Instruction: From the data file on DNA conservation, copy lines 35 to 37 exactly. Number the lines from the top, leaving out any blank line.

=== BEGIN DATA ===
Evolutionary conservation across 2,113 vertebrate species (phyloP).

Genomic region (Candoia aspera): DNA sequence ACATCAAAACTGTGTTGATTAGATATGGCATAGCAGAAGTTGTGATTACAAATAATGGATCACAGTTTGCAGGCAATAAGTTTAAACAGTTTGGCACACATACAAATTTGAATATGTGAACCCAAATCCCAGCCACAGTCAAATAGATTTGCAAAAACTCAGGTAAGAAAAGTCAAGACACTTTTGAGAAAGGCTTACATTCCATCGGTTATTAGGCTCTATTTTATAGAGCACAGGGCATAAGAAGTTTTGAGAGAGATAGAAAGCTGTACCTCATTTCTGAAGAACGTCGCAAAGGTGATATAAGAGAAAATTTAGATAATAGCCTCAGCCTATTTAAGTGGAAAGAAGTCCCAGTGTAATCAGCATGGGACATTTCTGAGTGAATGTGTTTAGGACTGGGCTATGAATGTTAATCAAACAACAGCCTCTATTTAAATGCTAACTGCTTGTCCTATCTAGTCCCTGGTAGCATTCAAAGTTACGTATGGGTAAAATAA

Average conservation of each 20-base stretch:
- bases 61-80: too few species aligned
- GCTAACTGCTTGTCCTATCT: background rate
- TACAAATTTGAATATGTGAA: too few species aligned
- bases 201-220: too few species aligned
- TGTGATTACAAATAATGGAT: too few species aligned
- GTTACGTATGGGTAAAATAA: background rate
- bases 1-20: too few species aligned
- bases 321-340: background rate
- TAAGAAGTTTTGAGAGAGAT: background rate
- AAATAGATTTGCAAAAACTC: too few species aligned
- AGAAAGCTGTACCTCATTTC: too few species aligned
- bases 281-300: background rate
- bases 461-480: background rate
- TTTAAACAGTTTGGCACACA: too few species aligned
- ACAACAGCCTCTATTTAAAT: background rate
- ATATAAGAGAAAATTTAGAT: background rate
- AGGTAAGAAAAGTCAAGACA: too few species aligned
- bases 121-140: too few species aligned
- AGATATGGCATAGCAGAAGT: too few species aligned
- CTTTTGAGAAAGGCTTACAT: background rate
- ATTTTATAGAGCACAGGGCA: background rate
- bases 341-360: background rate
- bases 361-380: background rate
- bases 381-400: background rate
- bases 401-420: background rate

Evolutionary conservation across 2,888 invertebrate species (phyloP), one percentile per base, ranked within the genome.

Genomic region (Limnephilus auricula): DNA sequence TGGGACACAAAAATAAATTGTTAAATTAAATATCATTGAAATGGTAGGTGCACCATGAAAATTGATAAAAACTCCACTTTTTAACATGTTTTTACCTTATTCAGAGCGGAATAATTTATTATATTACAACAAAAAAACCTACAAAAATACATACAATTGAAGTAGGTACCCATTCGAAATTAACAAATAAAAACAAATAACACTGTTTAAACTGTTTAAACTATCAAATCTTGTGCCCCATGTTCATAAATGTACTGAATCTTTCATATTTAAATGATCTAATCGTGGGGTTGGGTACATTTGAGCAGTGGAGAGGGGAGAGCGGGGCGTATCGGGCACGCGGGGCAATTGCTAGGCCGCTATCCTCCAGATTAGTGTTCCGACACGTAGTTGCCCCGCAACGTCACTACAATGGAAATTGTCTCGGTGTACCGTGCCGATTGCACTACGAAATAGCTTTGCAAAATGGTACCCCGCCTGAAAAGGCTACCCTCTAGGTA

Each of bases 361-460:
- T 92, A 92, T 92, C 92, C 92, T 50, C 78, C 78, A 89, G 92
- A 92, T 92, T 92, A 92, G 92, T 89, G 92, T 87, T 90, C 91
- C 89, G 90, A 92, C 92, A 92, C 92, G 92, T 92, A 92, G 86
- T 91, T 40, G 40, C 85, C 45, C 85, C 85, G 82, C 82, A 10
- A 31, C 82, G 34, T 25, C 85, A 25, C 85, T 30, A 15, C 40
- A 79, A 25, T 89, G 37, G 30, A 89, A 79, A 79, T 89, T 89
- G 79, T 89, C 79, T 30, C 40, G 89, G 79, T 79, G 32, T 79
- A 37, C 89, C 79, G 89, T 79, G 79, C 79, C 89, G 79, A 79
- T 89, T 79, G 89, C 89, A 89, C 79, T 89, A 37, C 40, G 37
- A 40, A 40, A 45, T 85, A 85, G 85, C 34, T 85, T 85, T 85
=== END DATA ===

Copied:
- T 91, T 40, G 40, C 85, C 45, C 85, C 85, G 82, C 82, A 10
- A 31, C 82, G 34, T 25, C 85, A 25, C 85, T 30, A 15, C 40
- A 79, A 25, T 89, G 37, G 30, A 89, A 79, A 79, T 89, T 89